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Patient knowledge and antibiotic abuse: Evidence from an audit study in China

  • Currie, Janet
  • Lin, Wanchuan
  • Zhang, Wei

We conduct an audit study in which a pair of simulated patients with identical flu-like complaints visits the same physician. Simulated patient A is instructed to ask a question that showcases his/her knowledge of appropriate antibiotic use, whereas patient B is instructed to say nothing beyond describing his/her symptoms. We find that a patient who displays knowledge of appropriate antibiotics use reduces both antibiotic prescription rates and drug expenditures. Such knowledge also increases physicians’ information provision about possible side effects, but has a negative impact on the quality of the physician–patient interactions. Our results suggest that antibiotics abuse in China is not driven by patients actively demanding antibiotics, but is largely a supply-side phenomenon.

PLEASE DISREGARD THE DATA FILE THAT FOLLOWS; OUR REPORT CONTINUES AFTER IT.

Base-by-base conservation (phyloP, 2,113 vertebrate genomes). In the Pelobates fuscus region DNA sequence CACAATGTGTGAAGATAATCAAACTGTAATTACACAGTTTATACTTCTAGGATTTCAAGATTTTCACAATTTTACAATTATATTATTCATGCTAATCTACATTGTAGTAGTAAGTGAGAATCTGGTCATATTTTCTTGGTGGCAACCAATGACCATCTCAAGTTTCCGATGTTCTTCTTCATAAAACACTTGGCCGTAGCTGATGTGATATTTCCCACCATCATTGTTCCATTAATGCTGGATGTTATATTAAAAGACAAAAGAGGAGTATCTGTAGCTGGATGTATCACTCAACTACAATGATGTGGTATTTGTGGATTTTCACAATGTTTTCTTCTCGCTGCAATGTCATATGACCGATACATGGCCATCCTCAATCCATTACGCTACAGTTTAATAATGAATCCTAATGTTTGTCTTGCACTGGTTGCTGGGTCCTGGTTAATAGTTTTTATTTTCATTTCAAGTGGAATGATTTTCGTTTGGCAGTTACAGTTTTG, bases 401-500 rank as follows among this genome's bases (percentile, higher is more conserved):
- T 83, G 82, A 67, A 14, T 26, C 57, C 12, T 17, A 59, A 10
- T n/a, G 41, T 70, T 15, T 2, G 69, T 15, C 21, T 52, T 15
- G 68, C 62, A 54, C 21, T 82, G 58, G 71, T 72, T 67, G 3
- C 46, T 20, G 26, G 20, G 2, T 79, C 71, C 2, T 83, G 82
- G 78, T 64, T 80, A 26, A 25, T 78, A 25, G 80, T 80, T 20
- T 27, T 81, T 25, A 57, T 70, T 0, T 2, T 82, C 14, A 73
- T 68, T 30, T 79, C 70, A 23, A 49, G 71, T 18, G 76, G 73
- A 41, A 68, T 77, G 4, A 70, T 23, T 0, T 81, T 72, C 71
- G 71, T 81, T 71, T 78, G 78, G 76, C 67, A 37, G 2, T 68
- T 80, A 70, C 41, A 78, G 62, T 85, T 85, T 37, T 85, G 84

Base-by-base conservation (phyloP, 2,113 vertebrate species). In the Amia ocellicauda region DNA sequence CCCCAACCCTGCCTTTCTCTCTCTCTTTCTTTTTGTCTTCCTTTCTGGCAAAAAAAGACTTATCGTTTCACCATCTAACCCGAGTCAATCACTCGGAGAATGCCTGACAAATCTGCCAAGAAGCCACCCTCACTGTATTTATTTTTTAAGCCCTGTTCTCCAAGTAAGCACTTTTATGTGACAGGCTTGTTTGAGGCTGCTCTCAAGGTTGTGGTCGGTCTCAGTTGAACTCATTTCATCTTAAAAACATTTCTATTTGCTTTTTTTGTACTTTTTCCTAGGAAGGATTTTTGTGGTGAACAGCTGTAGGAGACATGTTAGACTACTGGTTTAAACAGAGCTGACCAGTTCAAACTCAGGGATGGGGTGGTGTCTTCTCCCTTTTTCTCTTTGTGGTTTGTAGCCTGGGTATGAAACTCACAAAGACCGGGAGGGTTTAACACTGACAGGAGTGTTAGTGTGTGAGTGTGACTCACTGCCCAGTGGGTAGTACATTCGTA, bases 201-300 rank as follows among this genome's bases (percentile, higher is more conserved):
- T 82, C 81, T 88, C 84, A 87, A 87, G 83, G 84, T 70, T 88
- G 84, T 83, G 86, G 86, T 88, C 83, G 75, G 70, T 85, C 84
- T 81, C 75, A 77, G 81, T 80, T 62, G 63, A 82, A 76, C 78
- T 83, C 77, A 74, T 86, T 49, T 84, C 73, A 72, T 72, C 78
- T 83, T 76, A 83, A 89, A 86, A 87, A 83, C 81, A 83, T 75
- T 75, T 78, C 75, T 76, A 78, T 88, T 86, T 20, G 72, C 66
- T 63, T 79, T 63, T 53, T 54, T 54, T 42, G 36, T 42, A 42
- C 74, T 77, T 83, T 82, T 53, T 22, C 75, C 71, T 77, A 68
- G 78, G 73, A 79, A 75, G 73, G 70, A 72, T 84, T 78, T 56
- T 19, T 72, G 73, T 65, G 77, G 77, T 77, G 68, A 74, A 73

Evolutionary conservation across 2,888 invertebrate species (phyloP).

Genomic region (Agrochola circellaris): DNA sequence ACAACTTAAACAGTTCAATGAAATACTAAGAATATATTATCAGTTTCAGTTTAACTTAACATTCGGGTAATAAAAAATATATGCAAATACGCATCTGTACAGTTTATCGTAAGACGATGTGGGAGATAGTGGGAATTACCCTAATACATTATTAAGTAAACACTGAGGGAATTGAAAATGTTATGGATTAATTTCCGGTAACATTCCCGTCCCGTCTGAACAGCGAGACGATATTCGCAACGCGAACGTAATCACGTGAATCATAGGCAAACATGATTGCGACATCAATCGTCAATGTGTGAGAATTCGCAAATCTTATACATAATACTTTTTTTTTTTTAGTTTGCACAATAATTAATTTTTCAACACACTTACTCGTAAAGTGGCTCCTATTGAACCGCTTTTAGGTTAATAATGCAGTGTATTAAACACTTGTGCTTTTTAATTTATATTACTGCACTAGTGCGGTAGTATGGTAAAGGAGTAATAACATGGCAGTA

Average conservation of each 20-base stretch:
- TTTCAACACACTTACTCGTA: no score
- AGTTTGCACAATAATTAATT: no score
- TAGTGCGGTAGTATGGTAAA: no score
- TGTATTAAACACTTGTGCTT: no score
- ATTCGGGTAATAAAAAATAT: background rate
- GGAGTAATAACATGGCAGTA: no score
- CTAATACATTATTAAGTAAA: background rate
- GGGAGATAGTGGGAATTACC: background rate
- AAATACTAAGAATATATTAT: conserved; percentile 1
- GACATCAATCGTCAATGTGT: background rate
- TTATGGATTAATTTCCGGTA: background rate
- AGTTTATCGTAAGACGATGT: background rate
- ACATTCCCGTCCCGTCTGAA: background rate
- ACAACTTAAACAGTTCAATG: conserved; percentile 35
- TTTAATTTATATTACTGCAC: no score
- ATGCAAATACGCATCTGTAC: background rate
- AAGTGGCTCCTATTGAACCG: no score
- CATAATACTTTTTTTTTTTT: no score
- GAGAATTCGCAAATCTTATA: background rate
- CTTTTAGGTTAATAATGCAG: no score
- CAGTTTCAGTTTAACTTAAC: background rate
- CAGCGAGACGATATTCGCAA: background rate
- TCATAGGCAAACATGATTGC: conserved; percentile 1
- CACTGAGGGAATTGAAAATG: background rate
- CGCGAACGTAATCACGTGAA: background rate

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Article provided by Elsevier in its journal Journal of Health Economics.

Volume (Year): 30 (2011)
Issue (Month): 5 ()
Pages: 933-949

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Handle: RePEc:eee:jhecon:v:30:y:2011:i:5:p:933-949
Contact details of provider: Web page: http://www.elsevier.com/locate/inca/505560

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